wordweaverlynn: (therapy)
Captain Awkward tackles some very difficult situations. Trying to maintain a partnership with someone who is having mental health issues definitely counts. For me this advice is right on the nail. And I'm speaking from the standpoint of the depressed and ADHD partner.

I've suffered from near-lethal depression most of my life. This advice works for me. Yes, there are times I feel so profoundly incompetent at everything that I'd rather be dead. But for me, knowing someone else relies on me is actually helpful. What I wouldn't do for my own sake I will do for a partner or a friend. For me it's good to have obligations and even better to meet them.

I've already lost one friend over this, but truly, I think this advice is worth considering. I shared it with my partner, who was glad to see suggestions for handling the issue if I melt down when she tells me what she needs from me. It's useful to make the distinction between the depression and the person who has the depression.

I don't recommend this in all situations. Any advice needs to be tested, tried gently, modified to fit circumstance. But I am saying this is the wake of a memorably difficult year, in which I was suicidally depressed for a long stretch, then had to deal with a family member's attempted suicide, and then got slammed with hugely triggering news events that recalled the worst days of my own life while evoking idiocy and horror from the mass media.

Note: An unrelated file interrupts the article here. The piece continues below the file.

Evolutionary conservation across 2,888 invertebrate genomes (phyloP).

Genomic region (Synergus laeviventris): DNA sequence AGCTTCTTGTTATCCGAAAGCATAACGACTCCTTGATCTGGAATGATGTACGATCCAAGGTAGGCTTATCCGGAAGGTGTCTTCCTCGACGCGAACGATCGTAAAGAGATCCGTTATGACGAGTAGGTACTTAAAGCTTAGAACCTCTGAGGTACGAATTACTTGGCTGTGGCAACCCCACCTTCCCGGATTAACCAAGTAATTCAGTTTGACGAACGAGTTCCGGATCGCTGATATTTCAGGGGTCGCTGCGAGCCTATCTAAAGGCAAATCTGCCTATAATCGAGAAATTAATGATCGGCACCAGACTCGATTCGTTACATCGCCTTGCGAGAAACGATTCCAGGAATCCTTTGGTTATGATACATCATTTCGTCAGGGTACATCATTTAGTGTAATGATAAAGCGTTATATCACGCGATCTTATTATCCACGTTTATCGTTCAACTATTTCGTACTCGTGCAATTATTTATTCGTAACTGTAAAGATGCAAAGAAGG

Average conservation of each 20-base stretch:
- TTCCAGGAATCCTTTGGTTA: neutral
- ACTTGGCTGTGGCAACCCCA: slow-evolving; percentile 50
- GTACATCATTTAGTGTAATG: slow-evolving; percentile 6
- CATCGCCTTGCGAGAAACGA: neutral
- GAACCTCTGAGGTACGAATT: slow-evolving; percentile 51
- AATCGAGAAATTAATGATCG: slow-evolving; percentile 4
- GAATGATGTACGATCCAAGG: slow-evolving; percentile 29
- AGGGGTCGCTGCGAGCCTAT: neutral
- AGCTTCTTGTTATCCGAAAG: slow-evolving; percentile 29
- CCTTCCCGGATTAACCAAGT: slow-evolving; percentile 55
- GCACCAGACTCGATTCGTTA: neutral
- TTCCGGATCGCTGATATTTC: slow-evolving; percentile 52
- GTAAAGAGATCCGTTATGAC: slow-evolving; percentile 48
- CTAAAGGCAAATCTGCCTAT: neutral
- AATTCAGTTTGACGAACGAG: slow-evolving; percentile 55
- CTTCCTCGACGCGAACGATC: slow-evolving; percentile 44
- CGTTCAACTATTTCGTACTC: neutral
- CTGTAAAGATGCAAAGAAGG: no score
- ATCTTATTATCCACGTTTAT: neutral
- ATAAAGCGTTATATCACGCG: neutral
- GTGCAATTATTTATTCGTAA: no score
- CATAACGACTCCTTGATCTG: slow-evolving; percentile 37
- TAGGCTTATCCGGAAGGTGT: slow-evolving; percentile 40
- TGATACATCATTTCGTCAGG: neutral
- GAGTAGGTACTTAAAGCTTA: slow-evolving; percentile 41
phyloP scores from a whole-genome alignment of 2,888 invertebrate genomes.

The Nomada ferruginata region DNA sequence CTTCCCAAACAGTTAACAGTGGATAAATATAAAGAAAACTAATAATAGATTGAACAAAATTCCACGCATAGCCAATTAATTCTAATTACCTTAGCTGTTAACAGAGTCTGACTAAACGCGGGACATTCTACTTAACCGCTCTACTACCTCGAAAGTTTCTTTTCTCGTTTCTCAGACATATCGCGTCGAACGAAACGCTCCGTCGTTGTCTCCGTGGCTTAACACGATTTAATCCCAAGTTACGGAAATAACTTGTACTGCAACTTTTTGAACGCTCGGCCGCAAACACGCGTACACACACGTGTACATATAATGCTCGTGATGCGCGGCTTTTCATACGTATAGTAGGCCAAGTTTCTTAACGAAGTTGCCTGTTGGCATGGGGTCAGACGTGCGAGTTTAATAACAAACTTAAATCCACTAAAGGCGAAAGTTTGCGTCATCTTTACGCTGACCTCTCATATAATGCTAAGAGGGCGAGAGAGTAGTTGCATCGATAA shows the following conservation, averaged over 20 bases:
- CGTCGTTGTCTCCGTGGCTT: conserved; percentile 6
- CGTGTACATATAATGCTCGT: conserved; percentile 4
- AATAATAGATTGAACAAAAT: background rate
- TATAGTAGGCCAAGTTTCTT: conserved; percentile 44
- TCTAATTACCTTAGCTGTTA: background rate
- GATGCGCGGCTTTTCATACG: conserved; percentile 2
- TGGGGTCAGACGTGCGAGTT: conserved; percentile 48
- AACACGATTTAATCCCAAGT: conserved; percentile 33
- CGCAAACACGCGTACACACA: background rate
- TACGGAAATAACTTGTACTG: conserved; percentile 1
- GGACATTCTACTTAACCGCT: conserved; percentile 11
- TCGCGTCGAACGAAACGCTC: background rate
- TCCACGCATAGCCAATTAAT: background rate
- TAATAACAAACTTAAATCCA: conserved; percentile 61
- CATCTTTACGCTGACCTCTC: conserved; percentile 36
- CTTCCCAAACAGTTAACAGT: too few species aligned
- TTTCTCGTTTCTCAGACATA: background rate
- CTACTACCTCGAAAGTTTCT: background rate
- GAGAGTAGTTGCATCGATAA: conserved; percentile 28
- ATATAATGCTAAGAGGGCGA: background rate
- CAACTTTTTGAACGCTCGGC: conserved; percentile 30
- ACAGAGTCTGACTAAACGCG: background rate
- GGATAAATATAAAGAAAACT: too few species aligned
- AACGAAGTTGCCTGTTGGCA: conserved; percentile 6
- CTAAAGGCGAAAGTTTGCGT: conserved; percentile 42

I have been very far from well. But I have been doing my work in therapy, trying to take good care of myself, and trying to keep up my end of household chores. A week ago, we rejiggered the chore list; because everyone else is working and commuting, I now have more chores. But that feels fair to me. The change didn't come with accusations that I was lazy or with a lot of passive-aggressive repressed sighs. We discussed it like adults. We worked out what was fair. I am undoubtedly crippled by PTSD, ADHD, depression, allergies, asthma, and being short. None of those things are likely to change. But I still have responsibilities, and responsibilities are signs of my strength and my adulthood.